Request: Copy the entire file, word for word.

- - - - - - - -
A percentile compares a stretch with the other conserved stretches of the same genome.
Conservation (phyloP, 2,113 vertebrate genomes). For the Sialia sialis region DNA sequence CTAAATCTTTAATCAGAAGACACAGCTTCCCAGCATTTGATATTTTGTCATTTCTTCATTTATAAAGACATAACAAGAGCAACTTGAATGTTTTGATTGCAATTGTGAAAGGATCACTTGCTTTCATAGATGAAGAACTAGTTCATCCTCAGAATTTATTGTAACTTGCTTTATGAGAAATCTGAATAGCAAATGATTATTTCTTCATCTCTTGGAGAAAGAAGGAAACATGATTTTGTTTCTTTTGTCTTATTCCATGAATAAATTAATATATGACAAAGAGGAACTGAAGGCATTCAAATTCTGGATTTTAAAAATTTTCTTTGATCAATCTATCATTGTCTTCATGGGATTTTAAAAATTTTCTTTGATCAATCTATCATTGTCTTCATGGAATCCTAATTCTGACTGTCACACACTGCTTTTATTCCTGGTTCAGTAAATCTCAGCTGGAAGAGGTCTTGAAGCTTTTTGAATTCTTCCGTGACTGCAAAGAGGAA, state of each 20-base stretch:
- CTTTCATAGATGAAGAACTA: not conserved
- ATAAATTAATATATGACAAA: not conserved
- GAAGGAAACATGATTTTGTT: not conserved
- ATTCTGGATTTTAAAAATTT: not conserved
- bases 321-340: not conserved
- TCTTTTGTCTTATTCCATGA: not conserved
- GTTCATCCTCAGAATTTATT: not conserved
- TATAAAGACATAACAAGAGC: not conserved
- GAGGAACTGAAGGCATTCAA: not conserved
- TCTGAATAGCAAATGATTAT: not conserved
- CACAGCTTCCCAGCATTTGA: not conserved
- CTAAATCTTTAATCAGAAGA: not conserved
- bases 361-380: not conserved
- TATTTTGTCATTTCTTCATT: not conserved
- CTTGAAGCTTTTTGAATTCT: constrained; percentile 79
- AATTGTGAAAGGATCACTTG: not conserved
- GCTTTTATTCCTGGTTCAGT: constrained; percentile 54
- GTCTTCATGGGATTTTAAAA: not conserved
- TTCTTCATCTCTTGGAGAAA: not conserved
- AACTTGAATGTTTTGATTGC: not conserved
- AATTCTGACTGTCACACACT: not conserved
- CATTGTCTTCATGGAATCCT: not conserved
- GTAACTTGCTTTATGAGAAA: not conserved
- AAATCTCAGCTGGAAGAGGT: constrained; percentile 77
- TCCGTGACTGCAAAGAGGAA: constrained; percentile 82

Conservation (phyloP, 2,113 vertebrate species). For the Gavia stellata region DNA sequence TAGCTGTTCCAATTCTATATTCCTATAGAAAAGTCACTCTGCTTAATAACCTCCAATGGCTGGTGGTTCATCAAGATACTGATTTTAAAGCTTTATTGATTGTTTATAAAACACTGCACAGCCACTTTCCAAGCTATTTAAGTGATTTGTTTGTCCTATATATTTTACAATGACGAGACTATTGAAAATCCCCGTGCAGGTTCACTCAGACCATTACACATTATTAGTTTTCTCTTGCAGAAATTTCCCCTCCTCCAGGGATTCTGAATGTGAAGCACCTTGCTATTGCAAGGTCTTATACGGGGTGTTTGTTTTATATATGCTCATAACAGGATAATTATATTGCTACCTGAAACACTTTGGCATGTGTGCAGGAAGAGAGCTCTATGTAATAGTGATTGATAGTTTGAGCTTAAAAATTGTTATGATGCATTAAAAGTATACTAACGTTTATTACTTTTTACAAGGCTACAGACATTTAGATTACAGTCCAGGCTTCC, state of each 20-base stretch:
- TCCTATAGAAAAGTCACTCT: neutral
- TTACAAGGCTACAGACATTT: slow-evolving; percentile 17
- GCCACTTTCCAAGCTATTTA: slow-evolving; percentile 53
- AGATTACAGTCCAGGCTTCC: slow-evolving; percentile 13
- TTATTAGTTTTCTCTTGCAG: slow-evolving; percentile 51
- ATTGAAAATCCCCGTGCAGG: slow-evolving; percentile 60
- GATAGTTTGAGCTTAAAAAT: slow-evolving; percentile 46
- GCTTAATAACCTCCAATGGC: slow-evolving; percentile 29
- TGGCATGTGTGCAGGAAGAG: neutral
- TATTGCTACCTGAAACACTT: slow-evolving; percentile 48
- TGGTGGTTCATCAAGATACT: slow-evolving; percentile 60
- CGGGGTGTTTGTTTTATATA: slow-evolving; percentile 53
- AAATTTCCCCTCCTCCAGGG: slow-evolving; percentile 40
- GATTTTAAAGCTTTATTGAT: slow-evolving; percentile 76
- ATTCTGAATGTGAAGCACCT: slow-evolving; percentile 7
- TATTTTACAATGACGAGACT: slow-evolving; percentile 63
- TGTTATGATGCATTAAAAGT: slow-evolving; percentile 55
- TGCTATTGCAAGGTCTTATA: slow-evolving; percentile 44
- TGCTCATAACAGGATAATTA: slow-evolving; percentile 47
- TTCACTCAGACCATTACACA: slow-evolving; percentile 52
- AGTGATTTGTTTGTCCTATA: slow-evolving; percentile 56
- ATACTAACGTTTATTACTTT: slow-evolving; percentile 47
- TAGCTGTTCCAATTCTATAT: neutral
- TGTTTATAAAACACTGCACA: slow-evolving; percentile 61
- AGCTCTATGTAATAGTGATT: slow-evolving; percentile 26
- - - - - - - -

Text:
A percentile compares a stretch with the other conserved stretches of the same genome.
Conservation (phyloP, 2,113 vertebrate genomes). For the Sialia sialis region DNA sequence CTAAATCTTTAATCAGAAGACACAGCTTCCCAGCATTTGATATTTTGTCATTTCTTCATTTATAAAGACATAACAAGAGCAACTTGAATGTTTTGATTGCAATTGTGAAAGGATCACTTGCTTTCATAGATGAAGAACTAGTTCATCCTCAGAATTTATTGTAACTTGCTTTATGAGAAATCTGAATAGCAAATGATTATTTCTTCATCTCTTGGAGAAAGAAGGAAACATGATTTTGTTTCTTTTGTCTTATTCCATGAATAAATTAATATATGACAAAGAGGAACTGAAGGCATTCAAATTCTGGATTTTAAAAATTTTCTTTGATCAATCTATCATTGTCTTCATGGGATTTTAAAAATTTTCTTTGATCAATCTATCATTGTCTTCATGGAATCCTAATTCTGACTGTCACACACTGCTTTTATTCCTGGTTCAGTAAATCTCAGCTGGAAGAGGTCTTGAAGCTTTTTGAATTCTTCCGTGACTGCAAAGAGGAA, state of each 20-base stretch:
- CTTTCATAGATGAAGAACTA: not conserved
- ATAAATTAATATATGACAAA: not conserved
- GAAGGAAACATGATTTTGTT: not conserved
- ATTCTGGATTTTAAAAATTT: not conserved
- bases 321-340: not conserved
- TCTTTTGTCTTATTCCATGA: not conserved
- GTTCATCCTCAGAATTTATT: not conserved
- TATAAAGACATAACAAGAGC: not conserved
- GAGGAACTGAAGGCATTCAA: not conserved
- TCTGAATAGCAAATGATTAT: not conserved
- CACAGCTTCCCAGCATTTGA: not conserved
- CTAAATCTTTAATCAGAAGA: not conserved
- bases 361-380: not conserved
- TATTTTGTCATTTCTTCATT: not conserved
- CTTGAAGCTTTTTGAATTCT: constrained; percentile 79
- AATTGTGAAAGGATCACTTG: not conserved
- GCTTTTATTCCTGGTTCAGT: constrained; percentile 54
- GTCTTCATGGGATTTTAAAA: not conserved
- TTCTTCATCTCTTGGAGAAA: not conserved
- AACTTGAATGTTTTGATTGC: not conserved
- AATTCTGACTGTCACACACT: not conserved
- CATTGTCTTCATGGAATCCT: not conserved
- GTAACTTGCTTTATGAGAAA: not conserved
- AAATCTCAGCTGGAAGAGGT: constrained; percentile 77
- TCCGTGACTGCAAAGAGGAA: constrained; percentile 82

Conservation (phyloP, 2,113 vertebrate species). For the Gavia stellata region DNA sequence TAGCTGTTCCAATTCTATATTCCTATAGAAAAGTCACTCTGCTTAATAACCTCCAATGGCTGGTGGTTCATCAAGATACTGATTTTAAAGCTTTATTGATTGTTTATAAAACACTGCACAGCCACTTTCCAAGCTATTTAAGTGATTTGTTTGTCCTATATATTTTACAATGACGAGACTATTGAAAATCCCCGTGCAGGTTCACTCAGACCATTACACATTATTAGTTTTCTCTTGCAGAAATTTCCCCTCCTCCAGGGATTCTGAATGTGAAGCACCTTGCTATTGCAAGGTCTTATACGGGGTGTTTGTTTTATATATGCTCATAACAGGATAATTATATTGCTACCTGAAACACTTTGGCATGTGTGCAGGAAGAGAGCTCTATGTAATAGTGATTGATAGTTTGAGCTTAAAAATTGTTATGATGCATTAAAAGTATACTAACGTTTATTACTTTTTACAAGGCTACAGACATTTAGATTACAGTCCAGGCTTCC, state of each 20-base stretch:
- TCCTATAGAAAAGTCACTCT: neutral
- TTACAAGGCTACAGACATTT: slow-evolving; percentile 17
- GCCACTTTCCAAGCTATTTA: slow-evolving; percentile 53
- AGATTACAGTCCAGGCTTCC: slow-evolving; percentile 13
- TTATTAGTTTTCTCTTGCAG: slow-evolving; percentile 51
- ATTGAAAATCCCCGTGCAGG: slow-evolving; percentile 60
- GATAGTTTGAGCTTAAAAAT: slow-evolving; percentile 46
- GCTTAATAACCTCCAATGGC: slow-evolving; percentile 29
- TGGCATGTGTGCAGGAAGAG: neutral
- TATTGCTACCTGAAACACTT: slow-evolving; percentile 48
- TGGTGGTTCATCAAGATACT: slow-evolving; percentile 60
- CGGGGTGTTTGTTTTATATA: slow-evolving; percentile 53
- AAATTTCCCCTCCTCCAGGG: slow-evolving; percentile 40
- GATTTTAAAGCTTTATTGAT: slow-evolving; percentile 76
- ATTCTGAATGTGAAGCACCT: slow-evolving; percentile 7
- TATTTTACAATGACGAGACT: slow-evolving; percentile 63
- TGTTATGATGCATTAAAAGT: slow-evolving; percentile 55
- TGCTATTGCAAGGTCTTATA: slow-evolving; percentile 44
- TGCTCATAACAGGATAATTA: slow-evolving; percentile 47
- TTCACTCAGACCATTACACA: slow-evolving; percentile 52
- AGTGATTTGTTTGTCCTATA: slow-evolving; percentile 56
- ATACTAACGTTTATTACTTT: slow-evolving; percentile 47
- TAGCTGTTCCAATTCTATAT: neutral
- TGTTTATAAAACACTGCACA: slow-evolving; percentile 61
- AGCTCTATGTAATAGTGATT: slow-evolving; percentile 26